November 29, 1996 Halifax Herald

Out of the mouths of youths come words of wisdom

Stereotyping caused by ignorance is the root of racism. This truism is neatly illustrated by this gem of wisdom by Michael Levine: "If you don't personally get to know people from other racial, religious or cultural groups, its very easy to believe ugly things about them and make them frightening in your mind." (Cited from "Lessons at the Halfway Point, from the book Michael Levine).

During October, Mi'kmaq history month, I was invited to visit Dartmouth's Eric Graves Jr. High and talk with some of the students about First Nation cultures. The following week, several insightful letters were received from the children. I'll share some of their heart-warming wisdom with you:

"...We learned quite a lot about the Mi'kmaqs and how in the past years, they have many stereotypes about them. We know these are not true...I especially liked the calendar (Maya civilization, Mexico) you brought in...Whoever made it was obviously very talented...thank you for coming. Your information was very much appreciated." Sherisse Arsenault

"Thank you for coming to give a presentation to our class. I understand what you said that it is up to the children to stop racism. The children are our future...I liked the calendar you brought in..." Michelle Babineau

"I would like to thank you for coming to our school and teaching us about Native history. I think the main message you were trying to get through to us was that it is up to us, the younger generation to stop racism. I am the future and I have to set things straight. It does not matter what culture you have and what your skin colour is, we are all the same inside, and therefore should be treated the same outside.

“You also taught me some new things about Natives that I did not know before. Like the pyramids in Mexico for instance. I did not know the Natives built pyramids 2,000 years ago...I cannot repair the past but together we can pave a better road for all cultures in the future. I really enjoyed your visit, thank you." Michael Chelnick

"...I would like to thank you for coming to our school and informing us on how cruel your ancestors were treated...I just really wanted you to know that you going to all the schools, and talking about racism will make a difference, because now all the people who might have thought negatively before will probably stop and think twice..." Jennifer Curtis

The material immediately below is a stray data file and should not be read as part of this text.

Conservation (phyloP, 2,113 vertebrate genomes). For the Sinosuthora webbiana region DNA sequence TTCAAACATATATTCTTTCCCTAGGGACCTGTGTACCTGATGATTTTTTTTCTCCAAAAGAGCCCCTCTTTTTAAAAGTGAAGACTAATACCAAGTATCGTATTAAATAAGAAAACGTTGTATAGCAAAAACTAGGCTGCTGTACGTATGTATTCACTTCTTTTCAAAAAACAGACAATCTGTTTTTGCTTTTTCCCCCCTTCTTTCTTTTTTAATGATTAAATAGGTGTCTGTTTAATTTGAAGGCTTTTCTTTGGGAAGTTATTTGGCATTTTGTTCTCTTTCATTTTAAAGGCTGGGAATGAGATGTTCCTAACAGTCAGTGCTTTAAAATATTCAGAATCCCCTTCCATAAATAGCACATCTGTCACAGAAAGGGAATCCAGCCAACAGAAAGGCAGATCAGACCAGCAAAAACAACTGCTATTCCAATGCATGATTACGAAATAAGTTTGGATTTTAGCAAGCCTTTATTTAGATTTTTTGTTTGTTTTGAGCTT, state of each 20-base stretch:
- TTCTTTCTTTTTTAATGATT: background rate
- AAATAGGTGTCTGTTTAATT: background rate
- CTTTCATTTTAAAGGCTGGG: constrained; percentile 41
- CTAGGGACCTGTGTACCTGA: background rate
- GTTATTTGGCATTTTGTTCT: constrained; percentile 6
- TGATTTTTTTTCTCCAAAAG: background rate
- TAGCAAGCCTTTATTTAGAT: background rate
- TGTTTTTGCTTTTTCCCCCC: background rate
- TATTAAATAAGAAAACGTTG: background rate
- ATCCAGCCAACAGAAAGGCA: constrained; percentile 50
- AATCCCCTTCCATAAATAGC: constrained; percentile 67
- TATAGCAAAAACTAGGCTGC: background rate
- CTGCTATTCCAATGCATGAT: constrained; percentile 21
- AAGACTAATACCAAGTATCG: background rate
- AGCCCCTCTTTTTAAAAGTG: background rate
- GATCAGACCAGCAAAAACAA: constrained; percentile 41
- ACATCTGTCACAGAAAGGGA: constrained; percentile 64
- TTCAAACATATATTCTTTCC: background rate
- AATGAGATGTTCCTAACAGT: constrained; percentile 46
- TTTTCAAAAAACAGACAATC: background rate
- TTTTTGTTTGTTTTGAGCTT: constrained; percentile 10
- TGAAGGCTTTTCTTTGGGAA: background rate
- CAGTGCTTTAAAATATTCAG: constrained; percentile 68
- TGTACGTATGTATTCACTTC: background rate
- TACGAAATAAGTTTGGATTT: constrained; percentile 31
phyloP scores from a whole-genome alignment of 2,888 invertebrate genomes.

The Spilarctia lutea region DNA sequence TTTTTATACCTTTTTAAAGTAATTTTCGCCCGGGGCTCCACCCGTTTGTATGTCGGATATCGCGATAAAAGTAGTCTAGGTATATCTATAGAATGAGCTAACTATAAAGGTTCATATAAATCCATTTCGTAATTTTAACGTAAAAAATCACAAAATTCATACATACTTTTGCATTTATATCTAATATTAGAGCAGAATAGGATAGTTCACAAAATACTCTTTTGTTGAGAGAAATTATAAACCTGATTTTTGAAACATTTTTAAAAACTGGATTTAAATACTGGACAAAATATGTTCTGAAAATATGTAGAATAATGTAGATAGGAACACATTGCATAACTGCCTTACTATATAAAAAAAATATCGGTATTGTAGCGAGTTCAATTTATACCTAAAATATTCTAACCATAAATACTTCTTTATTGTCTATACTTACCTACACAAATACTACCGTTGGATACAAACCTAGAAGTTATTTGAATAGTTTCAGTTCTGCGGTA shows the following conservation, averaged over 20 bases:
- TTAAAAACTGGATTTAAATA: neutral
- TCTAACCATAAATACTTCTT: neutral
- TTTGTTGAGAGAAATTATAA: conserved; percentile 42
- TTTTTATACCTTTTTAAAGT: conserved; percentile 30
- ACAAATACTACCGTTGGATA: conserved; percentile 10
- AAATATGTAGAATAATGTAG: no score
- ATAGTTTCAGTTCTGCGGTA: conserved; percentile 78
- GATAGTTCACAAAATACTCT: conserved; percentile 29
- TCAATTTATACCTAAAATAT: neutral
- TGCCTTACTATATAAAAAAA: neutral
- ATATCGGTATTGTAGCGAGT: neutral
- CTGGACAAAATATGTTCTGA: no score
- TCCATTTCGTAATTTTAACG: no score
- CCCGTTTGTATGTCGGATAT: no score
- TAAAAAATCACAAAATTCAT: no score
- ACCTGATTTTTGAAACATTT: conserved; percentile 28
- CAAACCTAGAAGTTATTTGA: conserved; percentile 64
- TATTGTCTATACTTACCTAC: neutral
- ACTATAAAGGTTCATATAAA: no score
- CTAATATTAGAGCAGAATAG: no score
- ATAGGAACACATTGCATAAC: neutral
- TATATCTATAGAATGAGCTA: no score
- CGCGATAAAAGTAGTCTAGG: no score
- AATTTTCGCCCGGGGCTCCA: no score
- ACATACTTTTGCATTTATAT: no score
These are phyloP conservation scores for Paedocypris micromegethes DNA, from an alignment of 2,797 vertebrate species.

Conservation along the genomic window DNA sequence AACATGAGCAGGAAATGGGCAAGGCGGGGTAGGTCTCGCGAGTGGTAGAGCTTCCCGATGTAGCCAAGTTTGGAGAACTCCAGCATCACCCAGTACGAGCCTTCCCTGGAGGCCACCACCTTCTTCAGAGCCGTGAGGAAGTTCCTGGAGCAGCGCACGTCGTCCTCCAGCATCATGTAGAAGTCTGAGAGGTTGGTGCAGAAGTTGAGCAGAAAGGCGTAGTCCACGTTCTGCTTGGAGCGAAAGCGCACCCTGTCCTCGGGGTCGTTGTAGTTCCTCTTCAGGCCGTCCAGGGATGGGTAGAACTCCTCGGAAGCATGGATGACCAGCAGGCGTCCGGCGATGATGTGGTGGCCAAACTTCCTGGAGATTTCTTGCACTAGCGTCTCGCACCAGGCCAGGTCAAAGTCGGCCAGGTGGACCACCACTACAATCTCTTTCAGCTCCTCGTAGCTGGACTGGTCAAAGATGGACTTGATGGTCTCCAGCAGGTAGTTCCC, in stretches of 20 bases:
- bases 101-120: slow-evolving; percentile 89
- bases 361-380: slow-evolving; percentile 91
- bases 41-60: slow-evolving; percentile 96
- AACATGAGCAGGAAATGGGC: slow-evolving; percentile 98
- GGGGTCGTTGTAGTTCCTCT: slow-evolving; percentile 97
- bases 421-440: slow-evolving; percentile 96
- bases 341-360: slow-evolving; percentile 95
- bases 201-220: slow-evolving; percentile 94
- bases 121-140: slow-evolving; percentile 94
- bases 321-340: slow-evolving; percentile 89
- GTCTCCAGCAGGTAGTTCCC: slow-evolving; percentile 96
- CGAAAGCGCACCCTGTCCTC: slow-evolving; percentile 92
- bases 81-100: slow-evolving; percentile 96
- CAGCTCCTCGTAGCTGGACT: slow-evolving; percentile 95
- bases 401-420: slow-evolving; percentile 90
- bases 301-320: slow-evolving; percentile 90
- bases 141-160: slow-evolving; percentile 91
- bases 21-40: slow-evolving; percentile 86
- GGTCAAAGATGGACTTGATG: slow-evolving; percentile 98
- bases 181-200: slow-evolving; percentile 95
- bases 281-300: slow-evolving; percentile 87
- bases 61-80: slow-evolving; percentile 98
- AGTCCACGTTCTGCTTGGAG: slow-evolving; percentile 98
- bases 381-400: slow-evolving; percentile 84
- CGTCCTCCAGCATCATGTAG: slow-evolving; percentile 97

"Your visit to our school was very interesting. It made me see your ancestor's life from a whole different point of view. I learned about the Natives in a way much different from the text books. I found out that the Natives would not just go attack villages. They would not even fight at all unless they were enticed. Your visit also changed my way of thinking, I learned that the Natives were the victims...I believe racism can be stopped." Greg Hodge

"I would like to thank you for the wonderful educational presentation that you gave...It made me realize how special everyone is and always will be. I learned a lot from what you told us. I feel the Natives were treated very unfairly by the English...It is a complete disgrace the way people treat each other because of the way they live or the colour of their skin. I have been working in the "Special Needs" room for two years. Everyone is special and everyone should be treated special..." Allyson Kinley

"I would like to thank you for coming...and speaking to my class. I think that your most important point was very important to the people of the future. The way you said "Don't notice the colour of their skin, don't notice the texture of their hair or their religion, accept them as they are...," was very thoughtful of you because it gives a good point...I think people like you can make a difference and put a stop to racism by talking to groups of kids like us. We are the future and I think we can make a difference,...we can stop racism." Lisa Mason

"I would like to thank you for coming to our school and talking to us about how your ancestors were treated and for (explaining about) fixing the stereotypes. I could not believe (was shocked) that your ancestors were treated worse than slaves! I was really enjoying the part of your talk when you said that it is the children our age that can put a stop to racism..." Kathleen Wartman

Thanks, kids, you made my day! Such well-thought-out comments coming from young children speaks well for the prospect of future racial peace in our country. Keep up the great thinking and always remember: Respecting one another's diversity, and accepting that we all have the right to exist in dignity and to live as equals, is the way to find harmony and peace among us.

Daniel N. Paul


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